Set in the early 19th century, Small Gains is centred on the Garland family, and in particular Clara Garland, age 11 when the story opens, and who has developed into a very independent young woman by the conclusion. In many ways Clara is a modern girl, or at least the girl many modern girls would like to be, and in her Peyton has given her readers someone with whose joys and tribulations they will readily empathise. Clara is the middle daughter in a family of four children. Their farmer father is a widower; his wife died of consumption which also affects Clara’s beautiful older sister Margaret.
Integral to the plot is the intense rivalry between the Garlands and the Grovers, a rich farming family who live in the same village. The focus for the many tensions caused by the Grovers is a number of trotting races between their beautiful Crocus and the Garlands’ less stylish but very combative horses, Tilly and Rattler. But the enmity goes deeper; Nat Grover, son of the ruthless Ebenezer, has impregnated Margaret whose death occurs as she gives birth to his child, and subsequently he toys with Clara, emotionally and sexually.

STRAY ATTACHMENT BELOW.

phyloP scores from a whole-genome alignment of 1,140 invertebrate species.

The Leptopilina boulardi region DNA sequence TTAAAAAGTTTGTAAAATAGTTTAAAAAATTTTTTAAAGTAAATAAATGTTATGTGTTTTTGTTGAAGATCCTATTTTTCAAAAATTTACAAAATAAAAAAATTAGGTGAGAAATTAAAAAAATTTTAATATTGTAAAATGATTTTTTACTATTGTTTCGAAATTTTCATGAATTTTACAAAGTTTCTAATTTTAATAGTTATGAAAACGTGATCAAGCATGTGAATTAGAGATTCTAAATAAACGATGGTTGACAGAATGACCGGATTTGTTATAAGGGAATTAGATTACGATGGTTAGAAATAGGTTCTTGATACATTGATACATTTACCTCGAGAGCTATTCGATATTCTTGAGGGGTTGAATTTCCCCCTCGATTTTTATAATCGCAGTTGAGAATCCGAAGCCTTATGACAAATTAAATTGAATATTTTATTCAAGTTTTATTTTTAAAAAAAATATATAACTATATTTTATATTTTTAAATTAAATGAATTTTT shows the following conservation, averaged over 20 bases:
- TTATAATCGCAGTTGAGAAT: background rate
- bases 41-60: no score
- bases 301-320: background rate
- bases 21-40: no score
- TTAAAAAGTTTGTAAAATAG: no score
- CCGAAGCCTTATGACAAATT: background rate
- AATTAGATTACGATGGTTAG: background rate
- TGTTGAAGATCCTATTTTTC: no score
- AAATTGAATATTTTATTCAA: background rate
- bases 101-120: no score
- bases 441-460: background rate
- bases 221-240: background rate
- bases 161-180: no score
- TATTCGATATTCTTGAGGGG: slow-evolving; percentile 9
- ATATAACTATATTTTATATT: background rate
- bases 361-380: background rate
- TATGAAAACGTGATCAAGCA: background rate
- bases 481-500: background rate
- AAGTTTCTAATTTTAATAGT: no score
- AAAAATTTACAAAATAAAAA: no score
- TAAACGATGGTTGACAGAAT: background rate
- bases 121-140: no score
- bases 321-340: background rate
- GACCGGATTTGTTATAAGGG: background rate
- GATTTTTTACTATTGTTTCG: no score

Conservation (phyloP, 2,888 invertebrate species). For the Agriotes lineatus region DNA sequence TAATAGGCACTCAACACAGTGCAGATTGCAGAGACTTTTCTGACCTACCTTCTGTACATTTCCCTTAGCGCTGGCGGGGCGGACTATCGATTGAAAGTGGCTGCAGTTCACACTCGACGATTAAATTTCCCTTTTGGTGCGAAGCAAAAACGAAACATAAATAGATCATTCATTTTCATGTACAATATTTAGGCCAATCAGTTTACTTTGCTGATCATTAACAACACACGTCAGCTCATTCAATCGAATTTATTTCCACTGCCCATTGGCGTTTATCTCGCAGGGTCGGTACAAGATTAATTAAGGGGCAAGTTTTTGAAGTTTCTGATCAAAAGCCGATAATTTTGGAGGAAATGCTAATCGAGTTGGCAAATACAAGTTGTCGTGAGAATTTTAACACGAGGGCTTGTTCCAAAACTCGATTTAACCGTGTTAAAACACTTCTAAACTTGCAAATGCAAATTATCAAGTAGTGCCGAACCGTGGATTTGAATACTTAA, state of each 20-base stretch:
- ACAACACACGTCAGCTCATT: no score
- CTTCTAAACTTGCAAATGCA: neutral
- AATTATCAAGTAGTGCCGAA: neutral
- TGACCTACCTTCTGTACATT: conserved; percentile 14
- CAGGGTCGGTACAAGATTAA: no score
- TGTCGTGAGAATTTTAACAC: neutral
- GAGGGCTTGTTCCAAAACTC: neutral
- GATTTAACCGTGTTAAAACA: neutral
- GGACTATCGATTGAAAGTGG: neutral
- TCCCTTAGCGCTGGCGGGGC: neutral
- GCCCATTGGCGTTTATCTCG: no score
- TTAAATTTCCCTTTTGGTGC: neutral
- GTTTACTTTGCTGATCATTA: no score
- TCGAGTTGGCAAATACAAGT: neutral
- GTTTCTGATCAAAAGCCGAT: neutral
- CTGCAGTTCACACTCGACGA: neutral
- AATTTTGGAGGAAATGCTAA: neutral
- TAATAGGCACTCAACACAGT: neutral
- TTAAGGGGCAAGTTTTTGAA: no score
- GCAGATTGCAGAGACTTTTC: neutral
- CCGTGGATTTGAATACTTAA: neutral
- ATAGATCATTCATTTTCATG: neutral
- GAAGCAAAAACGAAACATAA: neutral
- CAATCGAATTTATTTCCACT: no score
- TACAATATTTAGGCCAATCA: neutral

Small Gains also provides an interesting look at social conditions around two hundred years ago. Clara’s older brother gets involved with an outlaw gang that sabotages the new threshing machines which are seen as a threat to employment and a traditional way of life, and it is also an interesting commentary on the position of women. Small Gains is a good read: pacey, well-plotted with some great characters and plenty to keep horse enthusiasts entertained.